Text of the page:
rackham drawing via wikipedia
Guest Post by Tiffany Reiss
I'm pleased to present another thoughtful post by Cranky Fitness contributor Tiffany Reiss, who as you may recall is a university professor and actually knows something about exercise physiology! She's also one of the innovators behind the website The Hub Edu, which enables users to build a digital library of resources and share with others. (In beta but very cool, and free!) More about Tiffany can be found by scrolling down on our info page. --Crabby
The Tortoise and the Hare
As I child I grew up watching all of the Disney movies. My mother loved them and in turn, we watched them. We also watched “Wonderful World of Disney” on Sunday evenings and I remember seeing this Tortoise and Hare Disney short film numerous times on those special Sundays:
However, if some of the latest research is correct, it looks as though that tortoise might have had it right all along, especially when it comes to running.
Several new studies have suggested that we really can get too much of a good thing. There is a new idea of what might be referred to as an "exercise threshold" for each individual. Once we reach ours, exercising more might not impart any benefits and in fact, might actually have a negative impact on our overall health.
These studies particularly focus in on dose- response to exercise and if this preliminary research holds true, slow and steady might really win the mortality race, but only when considering running. Here is what a synopsis of all of this latest research and what it suggests:
1) Yes, you do have to exercise. People who exercise regularly have a lower overall mortality rate than their sedentary counterparts.
2) Yes, those who do push themselves a little harder (or more intensely) also have a lower overall mortality rate than those that never push themselves at all, even if they are still “exercising” for long durations. This seems to hold true for walking intensity and cycling intensity in particular.
3) As you may have seen in recent headlines about exercise intensity and mortality, when running or jogging, no, you don’t have to run a 6 min mile to see positive health benefits. In fact, a recent study out of Copenhagen suggests jogging at a slower pace might actually be better for us than running at a faster pace more often. (For additional media coverage, Time and the New York Times also weighed in).
So what does all of this mean? First it’s important to note that although this research is compelling, it’s just a few pieces of the overall puzzle. These studies are looking at dose-response to various modalities of activity and overall mortality rates. Lots of things can kill us and it’s not just chronic diseases (though statistically, if you aren’t killed in an accident or die from an acute illness, you will likely die of some kind of chronic disease or complication from one). Again, statistically, if you move and the more you move, you lower the probability of developing a chronic disease. It’s never a 0% probability however, no matter how much you exercise.
Second, why does it seem to differ between walking, running and cycling?
Well let’s think about this physiologically and biomechanically. Running and walking are “harder” on the body than cycling because they are what we refer to as “relative to body weight” activities. Running is a lot harder on the body overall than walking physiologically speaking because of biomechanics. When walking, every time you take a step you have force coming up from the ground (ground reaction forces) and force bearing down from above (gravity) playing a role in the forces acting on the body. Friction between the foot (or shoe) and surface also play roles here but not enough to discuss right now. When running, those forces multiply by a large factor so more overall force is absorbed by the body when running and it has to go somewhere (Sol, 2001). That force is distributed through the body and therefore running causes a lot more damage to the body than just walking. And of course, body weight and body size will play a role in this as well. With cycling there is even less damage because you don’t have to deal with those ground reaction forces.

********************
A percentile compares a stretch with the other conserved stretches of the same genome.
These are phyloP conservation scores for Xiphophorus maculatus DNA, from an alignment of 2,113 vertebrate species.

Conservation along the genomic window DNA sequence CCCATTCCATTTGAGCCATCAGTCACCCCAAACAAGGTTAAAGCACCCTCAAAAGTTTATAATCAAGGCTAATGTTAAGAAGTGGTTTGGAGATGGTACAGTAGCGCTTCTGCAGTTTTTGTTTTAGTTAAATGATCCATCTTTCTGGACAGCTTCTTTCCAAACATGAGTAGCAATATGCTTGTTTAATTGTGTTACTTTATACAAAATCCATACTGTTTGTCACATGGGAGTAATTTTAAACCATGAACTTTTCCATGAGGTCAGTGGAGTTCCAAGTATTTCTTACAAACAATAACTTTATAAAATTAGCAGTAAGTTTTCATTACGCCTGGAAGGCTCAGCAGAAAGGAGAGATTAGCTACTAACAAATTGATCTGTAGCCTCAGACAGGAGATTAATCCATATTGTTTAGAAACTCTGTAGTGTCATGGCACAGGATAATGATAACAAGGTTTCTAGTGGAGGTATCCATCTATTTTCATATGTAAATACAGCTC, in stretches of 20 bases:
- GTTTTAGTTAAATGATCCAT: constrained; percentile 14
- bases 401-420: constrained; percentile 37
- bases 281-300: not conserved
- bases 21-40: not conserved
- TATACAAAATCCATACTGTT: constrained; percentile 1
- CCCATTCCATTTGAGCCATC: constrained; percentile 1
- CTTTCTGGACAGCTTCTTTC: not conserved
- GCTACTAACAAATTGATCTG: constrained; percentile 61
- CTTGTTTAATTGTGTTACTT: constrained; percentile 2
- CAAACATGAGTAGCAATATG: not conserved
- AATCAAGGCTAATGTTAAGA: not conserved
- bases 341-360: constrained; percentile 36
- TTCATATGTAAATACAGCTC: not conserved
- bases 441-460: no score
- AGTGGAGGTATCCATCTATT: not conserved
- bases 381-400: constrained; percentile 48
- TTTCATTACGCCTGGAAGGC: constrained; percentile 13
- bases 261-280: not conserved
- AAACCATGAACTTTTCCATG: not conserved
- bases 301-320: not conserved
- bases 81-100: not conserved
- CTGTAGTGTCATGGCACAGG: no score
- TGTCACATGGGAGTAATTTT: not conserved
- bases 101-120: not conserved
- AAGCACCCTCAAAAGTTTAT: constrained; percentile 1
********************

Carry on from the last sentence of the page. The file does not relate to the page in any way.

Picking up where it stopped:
Now that explains the modality discrepancies but what about that intensity factor? Again, let’s think about this physiologically speaking. Even jogging is more intense than just walking as far as energy expenditure (and damage to the body) and running at a faster pace even more so (because you can go much further in a shorter amount of time). Intense exercise can be very good for us, but not all the time. Adequate rest days are necessary when exercising at such a high intensity. Higher intensity = more damage to the body = more rest or lower intensity activities in between. For those individuals who exercise at very high intensities (including running very fast for long distances) they need to balance this with adequate rest and recovery. Again, we are taking about elite and highly fit athletes and individuals here. For most of us, this isn’t the problem. For the rest of us, ramping it up a day or two might actually be more beneficial to us.
As this research continues, we may eventually truly better understand this idea of an exercise threshold and my guess is it will be different for every single individual based on genetics, age, size, shape, etc.... In the meantime, for the majority of us, it is still better to just keep moving…more frequently, and from time to time, more rapidly.